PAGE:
GPS Business News interviewed with Kristof Van den Branden, founder of La Mosca, an editor of location-based games located in Ghent, Belgium.
GPS Business News: Kristof, can you tell me how you started your game company La Mosca?
Kristof Van den Branden: I started on my own in May 2005. The first game I began programming was The Target in December 2005. In October 2006 I founded La Mosca and our first game was launched in May 2007. The Target is a multi-players location-based game. It is a pursuit game. A dangerous gangster has just escaped from prison. Three policemen are sent to catch the man before he manages to commit enough crime, collect â‚¬1,000,000 and leave the city. The gangster has to steal virtual objects that are located all over the city to be able to commit the crimes: a knife, a rope ladder, explosives, etc. Every time he steals an object or commits a crime, however, the police find out. This ensures the gangster leaves a trail of his activities in the city that can be followed. It is a very advanced game with real time positioning using the internet connection of the phone. But The Target is not the only game we have developed. We have launched four other games in 2007: Codecrackers, CityTracks, Treasure of the Monk and City Team Conquest.
GPS BN: How do you distribute these games?
KVdB: Our approach is that people go to game centers (where people play videogames on PCs) and Internet cafes and they can rent devices with the game. Right now we rent Nokia 6110 Navigator handsets and our Java games (J2ME midlets) are preloaded on the phone. Our customers rent them for 2 hours to play with their friends. A lot of games are played on Saturdays and during the week in the evenings.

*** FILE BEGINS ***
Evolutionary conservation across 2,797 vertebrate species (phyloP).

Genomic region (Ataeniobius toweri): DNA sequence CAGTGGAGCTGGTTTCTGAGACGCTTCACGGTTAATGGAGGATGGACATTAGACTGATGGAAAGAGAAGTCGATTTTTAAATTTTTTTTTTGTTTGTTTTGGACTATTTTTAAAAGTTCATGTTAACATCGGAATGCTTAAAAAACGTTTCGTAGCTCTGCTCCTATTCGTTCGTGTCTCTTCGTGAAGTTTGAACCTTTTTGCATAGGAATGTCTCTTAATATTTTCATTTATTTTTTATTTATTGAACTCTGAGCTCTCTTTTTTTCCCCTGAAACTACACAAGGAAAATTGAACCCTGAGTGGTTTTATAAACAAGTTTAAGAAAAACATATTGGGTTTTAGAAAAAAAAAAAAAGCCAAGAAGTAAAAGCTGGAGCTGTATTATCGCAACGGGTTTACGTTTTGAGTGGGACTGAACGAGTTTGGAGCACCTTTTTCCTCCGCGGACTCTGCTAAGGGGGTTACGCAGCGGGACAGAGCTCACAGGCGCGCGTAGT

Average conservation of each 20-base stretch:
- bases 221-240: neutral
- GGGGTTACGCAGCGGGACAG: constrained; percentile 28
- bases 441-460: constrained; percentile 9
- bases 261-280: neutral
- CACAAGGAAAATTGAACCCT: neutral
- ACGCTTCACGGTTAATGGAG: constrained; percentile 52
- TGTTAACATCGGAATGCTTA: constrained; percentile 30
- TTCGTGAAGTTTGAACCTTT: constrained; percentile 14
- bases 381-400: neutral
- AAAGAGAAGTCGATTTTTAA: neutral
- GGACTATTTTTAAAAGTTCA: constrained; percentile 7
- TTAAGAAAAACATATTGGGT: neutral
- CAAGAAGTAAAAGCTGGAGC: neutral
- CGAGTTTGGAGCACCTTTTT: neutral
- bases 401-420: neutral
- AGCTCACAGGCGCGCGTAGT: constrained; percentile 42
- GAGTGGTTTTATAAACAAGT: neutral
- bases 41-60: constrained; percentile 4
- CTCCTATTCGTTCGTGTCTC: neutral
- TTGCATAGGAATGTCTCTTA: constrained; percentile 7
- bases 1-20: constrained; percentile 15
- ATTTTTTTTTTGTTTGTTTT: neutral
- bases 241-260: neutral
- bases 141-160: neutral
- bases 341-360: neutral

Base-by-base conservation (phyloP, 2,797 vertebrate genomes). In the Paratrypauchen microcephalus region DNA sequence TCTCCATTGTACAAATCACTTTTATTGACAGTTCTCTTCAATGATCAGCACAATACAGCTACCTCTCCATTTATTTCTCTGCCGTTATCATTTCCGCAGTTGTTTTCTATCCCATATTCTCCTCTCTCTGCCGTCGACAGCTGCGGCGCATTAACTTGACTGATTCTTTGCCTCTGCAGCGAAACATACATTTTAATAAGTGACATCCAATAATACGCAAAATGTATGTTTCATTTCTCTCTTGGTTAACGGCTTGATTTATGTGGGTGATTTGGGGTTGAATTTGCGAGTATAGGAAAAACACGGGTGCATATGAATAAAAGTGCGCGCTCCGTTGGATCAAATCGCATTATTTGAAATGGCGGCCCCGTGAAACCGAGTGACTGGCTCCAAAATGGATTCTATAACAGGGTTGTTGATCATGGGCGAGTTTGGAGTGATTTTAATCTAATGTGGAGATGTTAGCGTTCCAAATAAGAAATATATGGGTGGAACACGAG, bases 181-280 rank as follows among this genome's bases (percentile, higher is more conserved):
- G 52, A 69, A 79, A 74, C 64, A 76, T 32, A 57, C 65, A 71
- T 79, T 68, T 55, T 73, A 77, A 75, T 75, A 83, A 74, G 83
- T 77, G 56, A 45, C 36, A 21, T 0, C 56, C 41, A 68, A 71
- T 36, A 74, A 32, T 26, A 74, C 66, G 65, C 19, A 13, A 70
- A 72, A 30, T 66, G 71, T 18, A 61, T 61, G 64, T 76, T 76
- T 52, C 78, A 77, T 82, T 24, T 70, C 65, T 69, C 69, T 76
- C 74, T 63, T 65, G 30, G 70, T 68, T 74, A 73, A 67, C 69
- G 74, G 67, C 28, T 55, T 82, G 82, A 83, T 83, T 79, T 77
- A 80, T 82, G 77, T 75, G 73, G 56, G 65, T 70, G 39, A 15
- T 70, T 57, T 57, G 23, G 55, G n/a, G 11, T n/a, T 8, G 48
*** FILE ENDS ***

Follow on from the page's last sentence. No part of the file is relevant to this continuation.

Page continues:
We started with two cities in Belgium and now we have expanded to two other Belgian cities, then in Holland in five cities. We got a lot of media coverage, attention and word of mouth. Now we have an average of one game played every day in every game center. We are also expanding to France and other European countries. In February we will have first: a game center opening in Leuven, Belgium — a city with a lot of students — entirely dedicated to location-based gaming.
GPS BN: who are the players?
KVdB: There are two types of customers: the first type is individuals: a bunch of friends that want to have fun for a couple of hours. But we also have event agencies that integrate our games in their offer for team building and other corporate activities. The game is a part of the events they organize for big companies such as IBM, Kodak or Canon. These days most of our revenue comes from event agencies. We add a new agency to our customer portfolio almost every week. As an example, last week we had a group of 130 people from the same company playing our game “code crackers” in Paris.
GPS BN: How much does it cost to play?
KVdB: If you go to a game center it is â‚¬90 per group and per game. A group is about 10 to 12 people. Event agencies do not have the same pricing: they invoice about â‚¬45 to â‚¬50 per player, but they manage devices, the game and have people on-site, this takes them more resources that the game itself.
GPS BN: How does it work for the devices, do you buy them?
KVdB: Not at this time. Nokia has become a sponsor since August 2007, so they give us devices to get visibility. We are now in talks with Nokia France and Lithuania to extend this partnership. If we do not have this kind of partnership, then we let the game center buy the devices.